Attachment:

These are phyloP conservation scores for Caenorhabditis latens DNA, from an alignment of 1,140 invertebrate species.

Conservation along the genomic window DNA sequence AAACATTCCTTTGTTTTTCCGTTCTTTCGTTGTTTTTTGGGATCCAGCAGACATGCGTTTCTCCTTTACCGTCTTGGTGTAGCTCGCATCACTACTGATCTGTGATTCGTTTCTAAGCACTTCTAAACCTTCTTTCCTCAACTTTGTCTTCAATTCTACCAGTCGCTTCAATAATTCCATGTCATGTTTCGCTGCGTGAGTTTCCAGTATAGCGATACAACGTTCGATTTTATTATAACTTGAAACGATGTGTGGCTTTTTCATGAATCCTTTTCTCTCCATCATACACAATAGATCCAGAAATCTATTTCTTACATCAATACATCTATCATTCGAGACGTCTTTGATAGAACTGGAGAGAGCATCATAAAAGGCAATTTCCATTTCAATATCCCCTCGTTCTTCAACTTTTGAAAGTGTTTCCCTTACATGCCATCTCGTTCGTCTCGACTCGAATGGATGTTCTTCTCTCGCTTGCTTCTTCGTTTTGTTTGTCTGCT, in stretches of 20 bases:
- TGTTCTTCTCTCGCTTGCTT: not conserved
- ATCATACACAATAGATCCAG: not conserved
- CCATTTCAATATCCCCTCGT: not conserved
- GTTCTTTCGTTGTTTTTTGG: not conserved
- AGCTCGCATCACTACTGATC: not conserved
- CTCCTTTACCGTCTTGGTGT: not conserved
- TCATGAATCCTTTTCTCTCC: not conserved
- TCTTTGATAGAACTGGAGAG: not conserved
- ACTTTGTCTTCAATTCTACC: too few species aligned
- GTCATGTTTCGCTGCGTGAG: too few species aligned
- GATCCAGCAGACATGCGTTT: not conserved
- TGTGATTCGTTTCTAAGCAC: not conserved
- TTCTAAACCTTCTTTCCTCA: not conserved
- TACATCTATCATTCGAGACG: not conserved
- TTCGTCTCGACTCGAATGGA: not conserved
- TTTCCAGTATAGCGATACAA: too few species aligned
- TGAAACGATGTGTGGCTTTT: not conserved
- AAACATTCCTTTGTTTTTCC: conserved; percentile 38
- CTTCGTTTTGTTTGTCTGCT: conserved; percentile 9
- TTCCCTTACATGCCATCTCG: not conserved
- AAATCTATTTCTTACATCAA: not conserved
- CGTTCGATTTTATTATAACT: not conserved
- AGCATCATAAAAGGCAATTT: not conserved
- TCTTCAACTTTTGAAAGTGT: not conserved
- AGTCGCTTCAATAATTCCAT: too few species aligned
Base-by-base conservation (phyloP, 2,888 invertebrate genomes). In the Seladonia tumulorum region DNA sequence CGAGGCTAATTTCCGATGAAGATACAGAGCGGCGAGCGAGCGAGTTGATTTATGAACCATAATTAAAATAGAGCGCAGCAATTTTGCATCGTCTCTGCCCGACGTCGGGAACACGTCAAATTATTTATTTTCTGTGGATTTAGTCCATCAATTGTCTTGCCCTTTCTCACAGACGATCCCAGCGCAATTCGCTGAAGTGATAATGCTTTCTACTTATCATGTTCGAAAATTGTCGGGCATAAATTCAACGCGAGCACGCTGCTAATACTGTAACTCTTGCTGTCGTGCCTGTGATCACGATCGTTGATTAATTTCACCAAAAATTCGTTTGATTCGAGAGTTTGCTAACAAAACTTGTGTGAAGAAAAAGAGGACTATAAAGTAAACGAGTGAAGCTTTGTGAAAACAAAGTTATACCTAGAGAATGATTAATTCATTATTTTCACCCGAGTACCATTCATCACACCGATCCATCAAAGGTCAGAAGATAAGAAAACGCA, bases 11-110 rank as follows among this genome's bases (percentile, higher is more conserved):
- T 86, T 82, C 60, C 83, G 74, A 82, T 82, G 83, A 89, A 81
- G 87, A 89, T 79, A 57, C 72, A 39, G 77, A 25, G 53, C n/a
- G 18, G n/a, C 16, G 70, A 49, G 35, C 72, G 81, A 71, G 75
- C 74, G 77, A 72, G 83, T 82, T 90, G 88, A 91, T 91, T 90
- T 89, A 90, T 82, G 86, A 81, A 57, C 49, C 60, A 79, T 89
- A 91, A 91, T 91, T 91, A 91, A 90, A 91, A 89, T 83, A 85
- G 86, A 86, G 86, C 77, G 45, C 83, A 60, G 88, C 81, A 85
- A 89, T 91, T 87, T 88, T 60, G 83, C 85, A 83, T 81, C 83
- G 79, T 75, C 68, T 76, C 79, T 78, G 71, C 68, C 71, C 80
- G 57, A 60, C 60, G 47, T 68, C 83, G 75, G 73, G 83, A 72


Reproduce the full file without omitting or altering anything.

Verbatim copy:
These are phyloP conservation scores for Caenorhabditis latens DNA, from an alignment of 1,140 invertebrate species.

Conservation along the genomic window DNA sequence AAACATTCCTTTGTTTTTCCGTTCTTTCGTTGTTTTTTGGGATCCAGCAGACATGCGTTTCTCCTTTACCGTCTTGGTGTAGCTCGCATCACTACTGATCTGTGATTCGTTTCTAAGCACTTCTAAACCTTCTTTCCTCAACTTTGTCTTCAATTCTACCAGTCGCTTCAATAATTCCATGTCATGTTTCGCTGCGTGAGTTTCCAGTATAGCGATACAACGTTCGATTTTATTATAACTTGAAACGATGTGTGGCTTTTTCATGAATCCTTTTCTCTCCATCATACACAATAGATCCAGAAATCTATTTCTTACATCAATACATCTATCATTCGAGACGTCTTTGATAGAACTGGAGAGAGCATCATAAAAGGCAATTTCCATTTCAATATCCCCTCGTTCTTCAACTTTTGAAAGTGTTTCCCTTACATGCCATCTCGTTCGTCTCGACTCGAATGGATGTTCTTCTCTCGCTTGCTTCTTCGTTTTGTTTGTCTGCT, in stretches of 20 bases:
- TGTTCTTCTCTCGCTTGCTT: not conserved
- ATCATACACAATAGATCCAG: not conserved
- CCATTTCAATATCCCCTCGT: not conserved
- GTTCTTTCGTTGTTTTTTGG: not conserved
- AGCTCGCATCACTACTGATC: not conserved
- CTCCTTTACCGTCTTGGTGT: not conserved
- TCATGAATCCTTTTCTCTCC: not conserved
- TCTTTGATAGAACTGGAGAG: not conserved
- ACTTTGTCTTCAATTCTACC: too few species aligned
- GTCATGTTTCGCTGCGTGAG: too few species aligned
- GATCCAGCAGACATGCGTTT: not conserved
- TGTGATTCGTTTCTAAGCAC: not conserved
- TTCTAAACCTTCTTTCCTCA: not conserved
- TACATCTATCATTCGAGACG: not conserved
- TTCGTCTCGACTCGAATGGA: not conserved
- TTTCCAGTATAGCGATACAA: too few species aligned
- TGAAACGATGTGTGGCTTTT: not conserved
- AAACATTCCTTTGTTTTTCC: conserved; percentile 38
- CTTCGTTTTGTTTGTCTGCT: conserved; percentile 9
- TTCCCTTACATGCCATCTCG: not conserved
- AAATCTATTTCTTACATCAA: not conserved
- CGTTCGATTTTATTATAACT: not conserved
- AGCATCATAAAAGGCAATTT: not conserved
- TCTTCAACTTTTGAAAGTGT: not conserved
- AGTCGCTTCAATAATTCCAT: too few species aligned
Base-by-base conservation (phyloP, 2,888 invertebrate genomes). In the Seladonia tumulorum region DNA sequence CGAGGCTAATTTCCGATGAAGATACAGAGCGGCGAGCGAGCGAGTTGATTTATGAACCATAATTAAAATAGAGCGCAGCAATTTTGCATCGTCTCTGCCCGACGTCGGGAACACGTCAAATTATTTATTTTCTGTGGATTTAGTCCATCAATTGTCTTGCCCTTTCTCACAGACGATCCCAGCGCAATTCGCTGAAGTGATAATGCTTTCTACTTATCATGTTCGAAAATTGTCGGGCATAAATTCAACGCGAGCACGCTGCTAATACTGTAACTCTTGCTGTCGTGCCTGTGATCACGATCGTTGATTAATTTCACCAAAAATTCGTTTGATTCGAGAGTTTGCTAACAAAACTTGTGTGAAGAAAAAGAGGACTATAAAGTAAACGAGTGAAGCTTTGTGAAAACAAAGTTATACCTAGAGAATGATTAATTCATTATTTTCACCCGAGTACCATTCATCACACCGATCCATCAAAGGTCAGAAGATAAGAAAACGCA, bases 11-110 rank as follows among this genome's bases (percentile, higher is more conserved):
- T 86, T 82, C 60, C 83, G 74, A 82, T 82, G 83, A 89, A 81
- G 87, A 89, T 79, A 57, C 72, A 39, G 77, A 25, G 53, C n/a
- G 18, G n/a, C 16, G 70, A 49, G 35, C 72, G 81, A 71, G 75
- C 74, G 77, A 72, G 83, T 82, T 90, G 88, A 91, T 91, T 90
- T 89, A 90, T 82, G 86, A 81, A 57, C 49, C 60, A 79, T 89
- A 91, A 91, T 91, T 91, A 91, A 90, A 91, A 89, T 83, A 85
- G 86, A 86, G 86, C 77, G 45, C 83, A 60, G 88, C 81, A 85
- A 89, T 91, T 87, T 88, T 60, G 83, C 85, A 83, T 81, C 83
- G 79, T 75, C 68, T 76, C 79, T 78, G 71, C 68, C 71, C 80
- G 57, A 60, C 60, G 47, T 68, C 83, G 75, G 73, G 83, A 72